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I have been at various times a waldorf student, parent, business manager and a teacher of waldorf teachers (handwork). Over the years I've encountered a lot of waldorf children and graduates. I've never met one who said that they were unprepared for the modern world or college.

That aside, I have encountered some who were weak in particular academic areas. You do need to keep an eye on the school and on your particular teacher to make sure that the teaching and subject coverage are up to par. To simply assume that all waldorf schools cover all subjects effectively is to be unreasonably optimistic.

My daughter, now 36, supported herself through college and completed a degree in engineering (water quality). She has worked on apple computers, unix systems (at the US Geological Survey) and a wide variety of IBM clone systems. She feels strongly that her waldorf experience made her more flexible, thoughtful and creative and did not leave her unable to cope with the "real" world. In fact, she is running a waldorf inspired day care in her home, and serving on a waldorf school board, indicating a certain positive feeling about her education!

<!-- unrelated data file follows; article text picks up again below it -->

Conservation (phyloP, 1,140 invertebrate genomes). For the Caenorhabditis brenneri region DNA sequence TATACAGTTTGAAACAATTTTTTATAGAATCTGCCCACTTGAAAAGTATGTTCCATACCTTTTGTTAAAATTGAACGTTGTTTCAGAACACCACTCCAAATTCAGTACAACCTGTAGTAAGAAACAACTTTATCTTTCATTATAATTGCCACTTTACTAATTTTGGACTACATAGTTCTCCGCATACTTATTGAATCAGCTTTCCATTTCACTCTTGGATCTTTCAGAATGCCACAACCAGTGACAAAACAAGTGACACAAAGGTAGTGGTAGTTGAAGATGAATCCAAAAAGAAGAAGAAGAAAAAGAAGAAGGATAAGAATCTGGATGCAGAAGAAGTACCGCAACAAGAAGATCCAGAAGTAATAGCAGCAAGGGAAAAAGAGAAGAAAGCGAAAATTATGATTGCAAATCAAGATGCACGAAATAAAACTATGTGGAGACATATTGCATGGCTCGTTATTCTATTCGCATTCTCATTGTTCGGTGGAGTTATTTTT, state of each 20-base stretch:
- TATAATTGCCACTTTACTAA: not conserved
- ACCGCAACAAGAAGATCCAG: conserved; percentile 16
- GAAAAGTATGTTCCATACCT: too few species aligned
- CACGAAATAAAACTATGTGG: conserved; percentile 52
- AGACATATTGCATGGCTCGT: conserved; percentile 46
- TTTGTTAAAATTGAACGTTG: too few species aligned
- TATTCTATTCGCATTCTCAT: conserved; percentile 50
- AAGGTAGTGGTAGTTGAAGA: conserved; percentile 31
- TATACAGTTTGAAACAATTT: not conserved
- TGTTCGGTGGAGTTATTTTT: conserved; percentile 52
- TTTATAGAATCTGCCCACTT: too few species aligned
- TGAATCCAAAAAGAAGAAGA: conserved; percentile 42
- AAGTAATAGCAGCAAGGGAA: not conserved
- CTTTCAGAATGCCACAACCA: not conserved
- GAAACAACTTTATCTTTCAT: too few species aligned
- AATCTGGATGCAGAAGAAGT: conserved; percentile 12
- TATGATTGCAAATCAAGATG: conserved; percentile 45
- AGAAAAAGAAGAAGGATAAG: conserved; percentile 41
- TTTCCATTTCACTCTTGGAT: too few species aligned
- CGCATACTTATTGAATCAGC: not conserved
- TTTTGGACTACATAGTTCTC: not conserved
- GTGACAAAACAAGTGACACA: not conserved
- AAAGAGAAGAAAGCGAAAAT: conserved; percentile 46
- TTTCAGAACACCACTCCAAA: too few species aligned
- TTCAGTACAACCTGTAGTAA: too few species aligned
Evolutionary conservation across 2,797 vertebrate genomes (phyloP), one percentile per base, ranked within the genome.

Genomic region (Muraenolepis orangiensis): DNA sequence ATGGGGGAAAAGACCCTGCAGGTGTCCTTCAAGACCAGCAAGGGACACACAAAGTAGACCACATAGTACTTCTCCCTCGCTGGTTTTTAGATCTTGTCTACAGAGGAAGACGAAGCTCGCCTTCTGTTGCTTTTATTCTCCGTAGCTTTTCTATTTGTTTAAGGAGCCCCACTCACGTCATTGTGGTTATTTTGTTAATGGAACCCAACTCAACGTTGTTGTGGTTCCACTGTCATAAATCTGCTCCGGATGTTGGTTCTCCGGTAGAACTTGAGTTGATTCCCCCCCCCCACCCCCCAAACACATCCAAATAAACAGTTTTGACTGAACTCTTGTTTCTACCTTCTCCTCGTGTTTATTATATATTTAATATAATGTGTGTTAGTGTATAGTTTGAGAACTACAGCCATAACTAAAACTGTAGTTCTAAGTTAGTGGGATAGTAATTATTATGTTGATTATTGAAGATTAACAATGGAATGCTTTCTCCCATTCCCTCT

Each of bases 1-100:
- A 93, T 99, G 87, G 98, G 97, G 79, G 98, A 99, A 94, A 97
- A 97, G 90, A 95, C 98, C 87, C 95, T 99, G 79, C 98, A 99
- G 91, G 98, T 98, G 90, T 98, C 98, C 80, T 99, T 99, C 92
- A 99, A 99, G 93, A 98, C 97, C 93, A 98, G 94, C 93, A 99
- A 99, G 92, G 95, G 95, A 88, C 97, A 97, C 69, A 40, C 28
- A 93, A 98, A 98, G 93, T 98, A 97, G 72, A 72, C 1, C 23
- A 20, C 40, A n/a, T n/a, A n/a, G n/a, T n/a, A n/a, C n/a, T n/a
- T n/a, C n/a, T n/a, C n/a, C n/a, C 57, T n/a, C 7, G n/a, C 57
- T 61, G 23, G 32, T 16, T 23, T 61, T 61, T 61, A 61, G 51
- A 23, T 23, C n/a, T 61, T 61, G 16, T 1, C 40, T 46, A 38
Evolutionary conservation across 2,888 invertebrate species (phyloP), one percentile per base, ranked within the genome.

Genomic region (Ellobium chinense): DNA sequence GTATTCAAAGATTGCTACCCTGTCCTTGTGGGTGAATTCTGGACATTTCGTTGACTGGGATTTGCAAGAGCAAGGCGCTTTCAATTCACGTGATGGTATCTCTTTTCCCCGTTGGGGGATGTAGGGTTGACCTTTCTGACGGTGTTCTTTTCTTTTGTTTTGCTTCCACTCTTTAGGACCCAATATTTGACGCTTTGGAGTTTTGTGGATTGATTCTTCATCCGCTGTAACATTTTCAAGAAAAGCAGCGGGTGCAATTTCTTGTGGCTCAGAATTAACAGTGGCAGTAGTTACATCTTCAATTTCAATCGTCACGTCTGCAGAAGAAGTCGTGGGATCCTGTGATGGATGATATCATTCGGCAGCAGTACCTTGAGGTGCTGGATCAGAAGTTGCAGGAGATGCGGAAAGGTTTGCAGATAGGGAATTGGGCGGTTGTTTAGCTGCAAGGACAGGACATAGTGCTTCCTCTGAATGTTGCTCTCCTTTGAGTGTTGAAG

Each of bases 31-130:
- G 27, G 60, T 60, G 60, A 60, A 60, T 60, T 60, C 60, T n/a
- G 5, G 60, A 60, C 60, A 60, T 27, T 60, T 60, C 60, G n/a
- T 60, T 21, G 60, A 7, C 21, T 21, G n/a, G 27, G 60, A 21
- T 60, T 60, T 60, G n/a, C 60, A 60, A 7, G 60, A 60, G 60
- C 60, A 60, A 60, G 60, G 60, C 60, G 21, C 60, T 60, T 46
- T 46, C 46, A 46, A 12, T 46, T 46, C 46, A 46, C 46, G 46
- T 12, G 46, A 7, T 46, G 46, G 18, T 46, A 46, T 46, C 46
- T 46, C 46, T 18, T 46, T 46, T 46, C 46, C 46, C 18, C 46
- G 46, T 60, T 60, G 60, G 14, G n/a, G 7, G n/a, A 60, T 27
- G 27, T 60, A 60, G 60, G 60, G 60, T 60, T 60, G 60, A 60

There was a large study of waldorf graduates done in Germany, I think in the 70's. It is probably too remote from the U.S. in the 00's.

You could try contacting AWSNA to see if they have done or are going to do such a study. (Association of Waldorf Schools of North America) They have a web site.

Deborah
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#8 of 22 Old 10-03-2003, 10:46 PM
 
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You could contact Seattle Waldorf School for information on testing they conducted last December with their eighth grade class. I could not find the information posted on their website (seattlewaldorf.org) but, I have the condensed results that were published in the Bright Water School Newsletter.

"Last December, the California Achievement Test was administered to the Seattle Waldorf School Eighth Grade (class of 2003)...In reading (including vocabulary and comprehension), the class performed at 11th grade level and in the 82nd percentile. In language arts, the class performed at 12.9 grade level and in the 72nd percentile. In mathematics, the class performed at 12.5 grade level and in the 80th percentile. The overall performance of the class on the total battery was at 12th grade level in the 79th percentile."

I hope this helps!
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#9 of 22 Old 10-10-2003, 06:43 PM